The senior police commander at a station there, Col. Abdul Karim Fahad, told U.S. soldiers that his officers were too afraid to guard polling places by themselves.

"When the dark comes," he said, "if there are no soldiers there, the Iraqi police are going to leave."

In anticipation of violence, administrators at Yarmuk Hospital in downtown Baghdad offered doctors about $240 to work on election day. Most doctors there make $130 a month.

Violence was widespread on Friday:

_Three U.S. soldiers were killed and one was wounded by a roadside bomb in western Baghdad.

_A U.S. soldier was killed in Baghdad by another bomb, and another died after being hit by small-arms fire in northern Baghdad.

_Five Iraqis were killed and seven were injured by a suicide car bomber at a power plant in Baghdad. The bomber had turned around when he saw an Abrams tank positioned at a polling site, soldiers said.

_A UH-58 Kiowa Warrior helicopter crashed in southwest Baghdad. Military officials said the crash didn't appear to be cause by ground fire. The status of the crew, usually two people, wasn't clear last night. The cause of Wednesday's crash of a Marine helicopter, which killed 31 U.S. troops, was still under investigation.

_al-Zarqawi's group posted a video on the Internet showing the assassination of a candidate running on Allawi's political ticket.

_In the southern town of Najaf, police caused a minor panic when they abruptly stopped traffic by noon, before the curfew was set to begin nationwide, security officials said. Officials said an overzealous police chief decided to shut the roads on his own. In some instances, police shot at cars on the streets after noon.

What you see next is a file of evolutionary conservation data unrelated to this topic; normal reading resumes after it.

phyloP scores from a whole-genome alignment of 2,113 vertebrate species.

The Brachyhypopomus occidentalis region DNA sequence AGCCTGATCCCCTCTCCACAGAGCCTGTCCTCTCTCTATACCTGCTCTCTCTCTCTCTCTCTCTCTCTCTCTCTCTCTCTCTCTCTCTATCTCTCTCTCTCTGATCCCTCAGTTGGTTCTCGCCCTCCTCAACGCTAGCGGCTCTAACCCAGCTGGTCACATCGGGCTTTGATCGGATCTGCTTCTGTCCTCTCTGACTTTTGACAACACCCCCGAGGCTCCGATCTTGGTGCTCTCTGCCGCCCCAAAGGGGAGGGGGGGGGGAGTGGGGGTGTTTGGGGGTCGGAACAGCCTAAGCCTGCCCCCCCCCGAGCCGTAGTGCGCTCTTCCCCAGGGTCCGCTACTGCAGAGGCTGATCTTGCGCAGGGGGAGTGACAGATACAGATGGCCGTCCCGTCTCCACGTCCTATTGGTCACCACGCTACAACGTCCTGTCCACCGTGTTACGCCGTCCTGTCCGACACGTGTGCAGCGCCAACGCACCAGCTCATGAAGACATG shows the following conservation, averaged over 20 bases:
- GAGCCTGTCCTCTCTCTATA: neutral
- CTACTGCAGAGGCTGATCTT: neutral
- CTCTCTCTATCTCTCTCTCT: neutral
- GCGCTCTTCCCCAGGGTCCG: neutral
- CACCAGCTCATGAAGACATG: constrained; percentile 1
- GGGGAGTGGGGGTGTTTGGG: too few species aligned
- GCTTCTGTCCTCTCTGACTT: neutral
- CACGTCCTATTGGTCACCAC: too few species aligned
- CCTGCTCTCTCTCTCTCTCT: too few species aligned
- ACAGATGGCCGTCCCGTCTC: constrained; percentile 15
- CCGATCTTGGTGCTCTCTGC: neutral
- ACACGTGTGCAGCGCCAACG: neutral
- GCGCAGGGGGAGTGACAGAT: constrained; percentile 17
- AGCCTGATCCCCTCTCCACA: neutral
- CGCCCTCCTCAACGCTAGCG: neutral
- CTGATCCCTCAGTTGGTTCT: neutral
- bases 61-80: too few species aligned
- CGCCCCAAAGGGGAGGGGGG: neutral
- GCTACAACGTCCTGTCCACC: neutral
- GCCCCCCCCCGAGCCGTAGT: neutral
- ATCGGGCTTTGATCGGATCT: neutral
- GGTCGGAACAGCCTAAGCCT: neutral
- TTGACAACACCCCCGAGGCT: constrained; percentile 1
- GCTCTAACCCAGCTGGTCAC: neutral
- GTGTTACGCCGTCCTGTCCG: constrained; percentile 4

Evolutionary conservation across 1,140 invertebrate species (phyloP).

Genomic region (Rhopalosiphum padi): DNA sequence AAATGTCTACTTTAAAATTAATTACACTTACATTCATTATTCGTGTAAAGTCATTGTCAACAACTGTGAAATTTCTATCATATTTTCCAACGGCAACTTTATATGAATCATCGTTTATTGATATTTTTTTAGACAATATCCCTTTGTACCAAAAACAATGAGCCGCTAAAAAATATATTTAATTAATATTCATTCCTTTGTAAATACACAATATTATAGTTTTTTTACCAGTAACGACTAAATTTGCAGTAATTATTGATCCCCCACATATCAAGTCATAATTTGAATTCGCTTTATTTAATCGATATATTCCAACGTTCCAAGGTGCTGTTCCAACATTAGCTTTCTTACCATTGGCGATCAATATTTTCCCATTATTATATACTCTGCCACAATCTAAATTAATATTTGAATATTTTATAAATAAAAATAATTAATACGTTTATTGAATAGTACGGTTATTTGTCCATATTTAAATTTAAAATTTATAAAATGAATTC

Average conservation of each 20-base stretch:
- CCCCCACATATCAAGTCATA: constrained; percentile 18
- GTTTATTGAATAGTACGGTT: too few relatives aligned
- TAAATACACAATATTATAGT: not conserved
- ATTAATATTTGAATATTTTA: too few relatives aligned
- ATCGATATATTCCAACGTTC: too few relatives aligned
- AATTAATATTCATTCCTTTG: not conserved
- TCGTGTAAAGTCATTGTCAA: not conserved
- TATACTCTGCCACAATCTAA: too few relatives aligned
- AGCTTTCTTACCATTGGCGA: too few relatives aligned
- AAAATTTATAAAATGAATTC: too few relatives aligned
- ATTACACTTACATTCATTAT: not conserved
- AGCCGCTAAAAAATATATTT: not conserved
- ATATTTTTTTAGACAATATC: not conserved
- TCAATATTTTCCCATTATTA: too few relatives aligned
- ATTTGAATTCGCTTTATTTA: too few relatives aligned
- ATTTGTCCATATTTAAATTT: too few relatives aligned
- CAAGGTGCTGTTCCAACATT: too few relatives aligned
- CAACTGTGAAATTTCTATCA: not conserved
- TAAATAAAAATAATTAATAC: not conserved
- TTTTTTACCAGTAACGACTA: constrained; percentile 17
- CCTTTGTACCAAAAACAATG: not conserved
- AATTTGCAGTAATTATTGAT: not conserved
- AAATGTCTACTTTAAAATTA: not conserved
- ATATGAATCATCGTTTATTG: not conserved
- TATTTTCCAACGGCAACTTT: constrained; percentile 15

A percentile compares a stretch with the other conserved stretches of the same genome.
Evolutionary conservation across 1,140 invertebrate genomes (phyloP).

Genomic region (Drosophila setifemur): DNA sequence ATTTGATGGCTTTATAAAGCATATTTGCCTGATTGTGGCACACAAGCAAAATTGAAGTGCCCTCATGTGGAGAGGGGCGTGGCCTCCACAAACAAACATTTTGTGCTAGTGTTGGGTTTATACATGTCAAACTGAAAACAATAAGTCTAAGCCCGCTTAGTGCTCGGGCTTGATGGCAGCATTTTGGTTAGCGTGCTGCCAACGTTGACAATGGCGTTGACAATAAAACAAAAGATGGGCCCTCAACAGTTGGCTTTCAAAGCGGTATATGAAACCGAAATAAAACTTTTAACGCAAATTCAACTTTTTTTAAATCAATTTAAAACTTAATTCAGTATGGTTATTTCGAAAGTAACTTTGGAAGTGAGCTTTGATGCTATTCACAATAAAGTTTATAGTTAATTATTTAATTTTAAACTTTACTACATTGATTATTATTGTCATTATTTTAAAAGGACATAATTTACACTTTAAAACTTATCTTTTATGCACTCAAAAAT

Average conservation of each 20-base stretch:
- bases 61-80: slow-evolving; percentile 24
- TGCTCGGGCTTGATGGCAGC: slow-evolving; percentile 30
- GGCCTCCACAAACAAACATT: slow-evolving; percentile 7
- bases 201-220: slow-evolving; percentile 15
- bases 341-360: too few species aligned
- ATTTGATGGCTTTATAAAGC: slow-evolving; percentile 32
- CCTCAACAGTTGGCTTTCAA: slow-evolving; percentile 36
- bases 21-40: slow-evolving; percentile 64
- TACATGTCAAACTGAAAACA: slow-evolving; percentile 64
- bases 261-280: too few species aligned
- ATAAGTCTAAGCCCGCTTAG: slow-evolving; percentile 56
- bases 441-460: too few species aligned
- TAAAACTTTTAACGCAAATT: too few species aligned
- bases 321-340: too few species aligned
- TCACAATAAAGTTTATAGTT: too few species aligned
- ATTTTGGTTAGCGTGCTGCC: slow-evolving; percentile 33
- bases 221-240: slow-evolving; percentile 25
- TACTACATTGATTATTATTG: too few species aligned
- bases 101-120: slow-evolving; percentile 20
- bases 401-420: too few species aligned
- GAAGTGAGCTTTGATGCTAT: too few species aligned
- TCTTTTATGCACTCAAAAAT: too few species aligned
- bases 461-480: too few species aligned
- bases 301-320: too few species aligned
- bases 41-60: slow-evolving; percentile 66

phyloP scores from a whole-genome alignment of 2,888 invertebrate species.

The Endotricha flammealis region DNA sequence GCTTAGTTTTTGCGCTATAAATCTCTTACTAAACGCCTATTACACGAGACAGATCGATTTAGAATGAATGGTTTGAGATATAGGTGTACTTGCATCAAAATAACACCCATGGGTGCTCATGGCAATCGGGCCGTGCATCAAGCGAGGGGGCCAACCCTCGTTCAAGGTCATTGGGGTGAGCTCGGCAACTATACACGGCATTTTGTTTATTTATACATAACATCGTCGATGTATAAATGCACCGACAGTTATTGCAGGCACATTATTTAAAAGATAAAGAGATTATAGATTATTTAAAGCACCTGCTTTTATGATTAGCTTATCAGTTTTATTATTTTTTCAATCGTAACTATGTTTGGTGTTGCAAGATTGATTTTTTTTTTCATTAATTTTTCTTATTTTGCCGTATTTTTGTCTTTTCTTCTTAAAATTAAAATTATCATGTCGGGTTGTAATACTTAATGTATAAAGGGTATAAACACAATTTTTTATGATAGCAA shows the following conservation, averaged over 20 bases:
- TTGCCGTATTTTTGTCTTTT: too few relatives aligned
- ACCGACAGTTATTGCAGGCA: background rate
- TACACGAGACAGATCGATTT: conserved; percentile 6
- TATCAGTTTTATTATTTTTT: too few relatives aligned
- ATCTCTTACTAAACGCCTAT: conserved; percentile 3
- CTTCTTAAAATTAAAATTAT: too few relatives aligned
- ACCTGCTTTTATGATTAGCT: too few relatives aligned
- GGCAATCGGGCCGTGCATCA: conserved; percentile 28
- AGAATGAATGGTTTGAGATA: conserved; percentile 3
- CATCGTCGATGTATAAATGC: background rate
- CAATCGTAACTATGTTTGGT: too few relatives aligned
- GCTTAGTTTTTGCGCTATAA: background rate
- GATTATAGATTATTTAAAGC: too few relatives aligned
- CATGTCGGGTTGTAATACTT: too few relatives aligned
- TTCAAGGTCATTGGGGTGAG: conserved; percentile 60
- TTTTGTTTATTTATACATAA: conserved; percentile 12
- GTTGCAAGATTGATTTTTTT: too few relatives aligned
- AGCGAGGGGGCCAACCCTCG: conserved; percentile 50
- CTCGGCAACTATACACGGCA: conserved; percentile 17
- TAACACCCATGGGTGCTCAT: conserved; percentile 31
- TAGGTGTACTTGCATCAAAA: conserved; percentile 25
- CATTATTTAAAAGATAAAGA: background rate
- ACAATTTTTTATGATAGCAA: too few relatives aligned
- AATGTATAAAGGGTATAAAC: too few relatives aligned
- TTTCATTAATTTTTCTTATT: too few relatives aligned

_Insurgents killed a police officer and wounded three others with a roadside bomb near the southern town of Basra.

_At least three schools to be used as polling sites were mortared in the town of Baiji, north of Baghdad.

The arrested al-Zarqawi lieutenants allegedly included a terrorist that al-Zarqawi had designated the "emir," or prince, of Baghdad. He was captured in Baghdad on Dec. 31.

The "emir," Salah Suleiman al-Loheibi, met with al-Zarqawi regularly, Dawoud said, and told interrogators that al-Zarqawi's organization was responsible for many of the car bombings in Baghdad.

Al-Loheibi, also known as Abu Saif, said al-Zarqawi gave the orders to kill a president of the former Iraqi Governing Council and was planning a missile attack on the offices of the interim Iraqi government, according to Dawoud.

There was no independent confirmation of those allegations, and no personal information was released about al-Loheibi, who reportedly said he was supposed to meet with an al-Zarqawi bomb-maker to discuss attacks on and around Jan. 30. The al-Zarqawi organization, Dawoud said, had acquired names of election workers and planned a campaign of intimidation.

Another alleged operative, captured in a raid west of Baghdad, met with al-Zarqawi some 40 times during the past four months and arranged meetings between him and others.

"His organization is crumbling as security forces continue their efforts to kill or capture him," Dawoud said.


(Knight Ridder Newspapers correspondents Ken Dilanian of The Philadelphia Inquirer in Baghdad and Nancy A. Youssef of the Detroit Free Press in Najaf contributed to this report, as did special correspondents Mohammed Al Awsy and Yasser al Salihee in Baghdad.)


(c) 2005, Knight Ridder/Tribune Information Services.

PHOTOS (from KRT Photo Service, 202-383-6099): USIRAQ